INDIANAPOLIS — Gary Bertoline did not have the best high school experience.
It was with that sense of irony that Bertoline stood in front of Purdue Polytechnic High School Schweitzer Center at Englewood on Indianapolis’ east side and delivered the keynote address to 113 students who were set to graduate from PPHS and embark on the next chapters of their lives.
Bertoline, Purdue University’s senior vice president for Purdue Online and Learning Innovation, previously served as dean of Purdue Polytechnic Institute and developed the concept of a Purdue-sponsored STEM high school that would help give students a voice in their education. He was also present on the day PPHS opened in Indianapolis at a temporary location on July 31, 2017.
Bertoline grew up a shy, introverted person who got through high school with a B- average. “My parents had to plead with me to just try going to college. My high school experience crushed my spirit and self-confidence,” he said.
But in the midst of those challenges, a catalyst for personal growth arrived with the birth of Bertoline’s third child, who has Down syndrome. Bertoline said that moment is when he realized that he and his family needed to embrace life to its fullest, learn from all experiences and be compassionate.
“Graduates, today I ask you to start your postgraduation life by expressing gratitude to your family and friends,” Bertoline said. “Life is good, especially today.”
Bertoline’s message on finding the good in all things and being passionate in one’s studies follows the mission of PPHS, which was established to build new K-12 pathways that lead to Purdue, especially for Hoosier students who are underserved by traditional high schools and underrepresented in higher education.
PPHS immerses students and their families in an innovative learning community. PPHS offers tuition-free, authentic, STEM-focused experiences that prepare high school students for a successful future. These experiences include internships, industry projects, dual-credit courses, and technical certifications. PPHS also offers its students a unique path to college; graduates who achieve Purdue’s admission requirements are ensured admission to many of the university’s programs.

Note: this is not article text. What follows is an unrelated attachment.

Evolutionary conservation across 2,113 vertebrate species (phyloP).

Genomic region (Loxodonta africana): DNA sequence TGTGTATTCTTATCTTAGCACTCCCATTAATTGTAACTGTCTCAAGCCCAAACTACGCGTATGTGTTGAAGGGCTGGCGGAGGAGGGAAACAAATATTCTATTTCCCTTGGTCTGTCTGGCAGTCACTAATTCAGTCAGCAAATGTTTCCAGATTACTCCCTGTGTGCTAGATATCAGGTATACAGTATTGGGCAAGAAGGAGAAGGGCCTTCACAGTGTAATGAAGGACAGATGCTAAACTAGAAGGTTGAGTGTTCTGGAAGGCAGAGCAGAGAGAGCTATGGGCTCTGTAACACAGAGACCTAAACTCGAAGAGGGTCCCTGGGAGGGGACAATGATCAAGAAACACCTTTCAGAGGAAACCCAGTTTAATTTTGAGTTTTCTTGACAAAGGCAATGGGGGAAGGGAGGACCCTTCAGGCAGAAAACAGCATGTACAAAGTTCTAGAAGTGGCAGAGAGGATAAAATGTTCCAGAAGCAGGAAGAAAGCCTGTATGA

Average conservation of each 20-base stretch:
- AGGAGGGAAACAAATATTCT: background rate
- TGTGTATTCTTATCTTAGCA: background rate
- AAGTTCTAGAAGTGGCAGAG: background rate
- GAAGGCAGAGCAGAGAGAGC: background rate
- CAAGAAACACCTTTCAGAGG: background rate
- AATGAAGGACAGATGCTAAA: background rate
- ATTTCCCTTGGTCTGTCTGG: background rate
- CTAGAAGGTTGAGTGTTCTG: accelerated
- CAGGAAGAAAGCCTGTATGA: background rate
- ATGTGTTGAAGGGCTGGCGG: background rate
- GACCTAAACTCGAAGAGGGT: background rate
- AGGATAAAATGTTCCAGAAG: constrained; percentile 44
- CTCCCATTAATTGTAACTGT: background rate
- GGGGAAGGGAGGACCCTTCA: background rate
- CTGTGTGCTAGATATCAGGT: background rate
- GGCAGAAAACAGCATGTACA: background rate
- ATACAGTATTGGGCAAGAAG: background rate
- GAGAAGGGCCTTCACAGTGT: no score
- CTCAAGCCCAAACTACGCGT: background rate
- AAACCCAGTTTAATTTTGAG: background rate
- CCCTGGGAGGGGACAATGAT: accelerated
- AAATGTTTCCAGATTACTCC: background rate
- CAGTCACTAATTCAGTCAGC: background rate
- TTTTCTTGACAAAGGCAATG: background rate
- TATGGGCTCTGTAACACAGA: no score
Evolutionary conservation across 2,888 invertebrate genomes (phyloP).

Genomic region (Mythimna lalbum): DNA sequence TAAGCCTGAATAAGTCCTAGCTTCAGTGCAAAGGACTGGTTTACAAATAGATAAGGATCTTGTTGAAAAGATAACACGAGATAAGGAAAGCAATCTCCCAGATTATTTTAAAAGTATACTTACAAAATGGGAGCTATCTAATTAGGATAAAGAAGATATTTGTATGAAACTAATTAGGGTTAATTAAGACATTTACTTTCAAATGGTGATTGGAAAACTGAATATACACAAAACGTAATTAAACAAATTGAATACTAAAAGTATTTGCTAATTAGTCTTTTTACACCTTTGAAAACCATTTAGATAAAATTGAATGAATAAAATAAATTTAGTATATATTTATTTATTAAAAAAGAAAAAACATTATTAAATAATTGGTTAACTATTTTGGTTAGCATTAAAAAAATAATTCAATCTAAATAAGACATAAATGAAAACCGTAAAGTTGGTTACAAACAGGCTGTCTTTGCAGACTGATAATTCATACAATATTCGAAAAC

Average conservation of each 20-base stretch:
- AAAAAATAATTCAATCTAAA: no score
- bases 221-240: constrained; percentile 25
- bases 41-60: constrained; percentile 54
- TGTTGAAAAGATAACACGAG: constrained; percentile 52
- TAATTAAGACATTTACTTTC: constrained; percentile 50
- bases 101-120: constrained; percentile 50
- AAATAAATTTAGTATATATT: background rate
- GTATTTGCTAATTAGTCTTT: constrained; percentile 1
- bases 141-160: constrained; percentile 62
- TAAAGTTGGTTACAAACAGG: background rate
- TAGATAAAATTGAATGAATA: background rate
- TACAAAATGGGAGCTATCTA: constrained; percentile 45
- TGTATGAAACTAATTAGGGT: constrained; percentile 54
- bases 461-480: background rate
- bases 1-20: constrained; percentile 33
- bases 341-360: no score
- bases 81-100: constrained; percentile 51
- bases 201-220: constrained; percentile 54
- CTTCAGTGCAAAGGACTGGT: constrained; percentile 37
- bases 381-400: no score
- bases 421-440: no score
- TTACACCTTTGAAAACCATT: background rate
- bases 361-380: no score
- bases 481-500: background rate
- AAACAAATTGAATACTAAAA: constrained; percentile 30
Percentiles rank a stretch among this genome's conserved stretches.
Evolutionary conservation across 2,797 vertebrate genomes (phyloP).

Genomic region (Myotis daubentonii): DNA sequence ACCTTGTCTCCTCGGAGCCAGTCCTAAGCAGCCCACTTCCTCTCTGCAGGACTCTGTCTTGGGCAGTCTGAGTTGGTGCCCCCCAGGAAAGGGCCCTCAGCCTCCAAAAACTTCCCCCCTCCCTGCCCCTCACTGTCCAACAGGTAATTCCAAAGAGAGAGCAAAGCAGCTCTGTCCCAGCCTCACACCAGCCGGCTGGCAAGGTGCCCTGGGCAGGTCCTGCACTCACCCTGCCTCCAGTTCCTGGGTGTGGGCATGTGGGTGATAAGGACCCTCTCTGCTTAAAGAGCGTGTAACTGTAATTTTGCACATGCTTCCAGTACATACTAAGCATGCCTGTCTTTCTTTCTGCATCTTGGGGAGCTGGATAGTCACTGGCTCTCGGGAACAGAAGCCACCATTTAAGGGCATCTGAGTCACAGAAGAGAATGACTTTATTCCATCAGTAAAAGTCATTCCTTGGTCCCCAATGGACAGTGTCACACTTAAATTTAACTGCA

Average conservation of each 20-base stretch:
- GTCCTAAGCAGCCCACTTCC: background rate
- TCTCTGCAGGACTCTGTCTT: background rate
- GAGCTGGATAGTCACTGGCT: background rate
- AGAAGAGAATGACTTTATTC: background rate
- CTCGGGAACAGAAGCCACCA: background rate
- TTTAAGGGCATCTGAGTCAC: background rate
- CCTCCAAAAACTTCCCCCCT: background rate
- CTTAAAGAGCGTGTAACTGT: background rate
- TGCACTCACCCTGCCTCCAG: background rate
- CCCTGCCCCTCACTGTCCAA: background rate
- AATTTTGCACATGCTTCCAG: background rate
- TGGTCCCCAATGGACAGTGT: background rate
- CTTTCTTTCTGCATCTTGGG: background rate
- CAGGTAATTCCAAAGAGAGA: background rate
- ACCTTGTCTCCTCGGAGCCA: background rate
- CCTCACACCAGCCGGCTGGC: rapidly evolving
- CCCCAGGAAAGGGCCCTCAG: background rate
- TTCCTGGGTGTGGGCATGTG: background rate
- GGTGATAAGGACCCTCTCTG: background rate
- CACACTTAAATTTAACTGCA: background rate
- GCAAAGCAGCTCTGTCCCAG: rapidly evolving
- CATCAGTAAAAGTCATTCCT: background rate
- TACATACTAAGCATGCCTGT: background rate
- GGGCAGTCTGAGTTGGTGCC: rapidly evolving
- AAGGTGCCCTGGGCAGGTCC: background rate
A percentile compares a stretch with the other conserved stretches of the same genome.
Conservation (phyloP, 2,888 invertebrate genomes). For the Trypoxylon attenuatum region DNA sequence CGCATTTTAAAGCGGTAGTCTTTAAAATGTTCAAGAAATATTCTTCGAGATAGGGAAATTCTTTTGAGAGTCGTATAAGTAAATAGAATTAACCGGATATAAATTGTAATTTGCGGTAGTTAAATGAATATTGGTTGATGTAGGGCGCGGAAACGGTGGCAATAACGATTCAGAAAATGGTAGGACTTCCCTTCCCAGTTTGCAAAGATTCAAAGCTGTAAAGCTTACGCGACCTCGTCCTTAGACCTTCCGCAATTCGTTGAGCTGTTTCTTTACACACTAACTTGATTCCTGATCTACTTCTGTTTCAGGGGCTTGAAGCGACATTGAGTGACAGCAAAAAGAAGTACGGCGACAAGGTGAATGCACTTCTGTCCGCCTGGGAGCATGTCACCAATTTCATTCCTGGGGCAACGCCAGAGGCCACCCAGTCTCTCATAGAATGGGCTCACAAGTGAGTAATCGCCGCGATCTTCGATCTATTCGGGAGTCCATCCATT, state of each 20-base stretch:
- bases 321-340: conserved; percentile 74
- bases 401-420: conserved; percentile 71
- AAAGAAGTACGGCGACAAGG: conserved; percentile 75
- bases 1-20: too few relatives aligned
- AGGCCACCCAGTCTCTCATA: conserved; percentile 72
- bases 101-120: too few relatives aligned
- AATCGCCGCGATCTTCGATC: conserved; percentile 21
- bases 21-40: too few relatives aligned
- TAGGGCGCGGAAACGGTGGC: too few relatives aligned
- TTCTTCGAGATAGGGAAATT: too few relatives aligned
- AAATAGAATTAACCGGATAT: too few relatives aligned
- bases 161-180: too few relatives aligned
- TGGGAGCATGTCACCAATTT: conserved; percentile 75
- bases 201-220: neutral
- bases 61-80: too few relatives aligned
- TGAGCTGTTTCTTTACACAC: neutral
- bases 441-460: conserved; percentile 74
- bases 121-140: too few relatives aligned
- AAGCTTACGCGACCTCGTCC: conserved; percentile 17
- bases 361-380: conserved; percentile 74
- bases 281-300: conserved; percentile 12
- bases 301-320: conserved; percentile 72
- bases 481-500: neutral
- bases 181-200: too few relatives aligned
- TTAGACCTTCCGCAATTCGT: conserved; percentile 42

Watch Building a Pipeline: PPHS Origins Storyto learn how and why Purdue Polytechnic High Schools is revolutionizing education and changing students’ lives.
Thirty-four of the graduates have accepted their offer to attend Purdue in West Lafayette in the fall. Overall, 65% of the graduates will pursue higher education, and 12% will attend trade schools or military service.
While it was the second commencement for PPHS, the graduation ceremony included the first four-year graduating class from PPHS North, located in Indianapolis’ Broad Ripple neighborhood, and the first graduates from PPHS South Bend.
Victor Chukwuocha from PPHS Schweitzer Center at Englewood was one of three student responders. Chukwuocha will attend Purdue and major in integrated business and engineering.
“Through all our trials and tribulations, we have persevered. We built a community where we have used each other’s perspectives to grow in our lives,” Chukwuocha said. “Although we are graduating today, this community will continue to help and nurture our growth for the rest of our lives.”
Nate Laneman from PPHS South Bend is another member of the Class of 2022 who served as a student responder. Laneman will be pursuing a mechanical engineering degree from Purdue.
“I’m sure all of us have gone through hard things, and I’m sure we’ll go through more as we get older. But for today put all that aside and be happy, celebrate, laugh, smile, just enjoy yourselves,” Laneman said. “No matter what you’re going to do now that you’re grown up, make one of those things to smile.”
More testimonials from students about how PPHS changed their lives and opened the doors to college are on a special PPHS webpage.
The 34 graduates will participate in Purdue’s Early Start program from July 11-Aug. 12. Another 175 PPHS rising sophomores, juniors and seniors will participate in Summer Start (July 11-Aug. 12) and Summer College for High School Students (July 10-Aug. 5).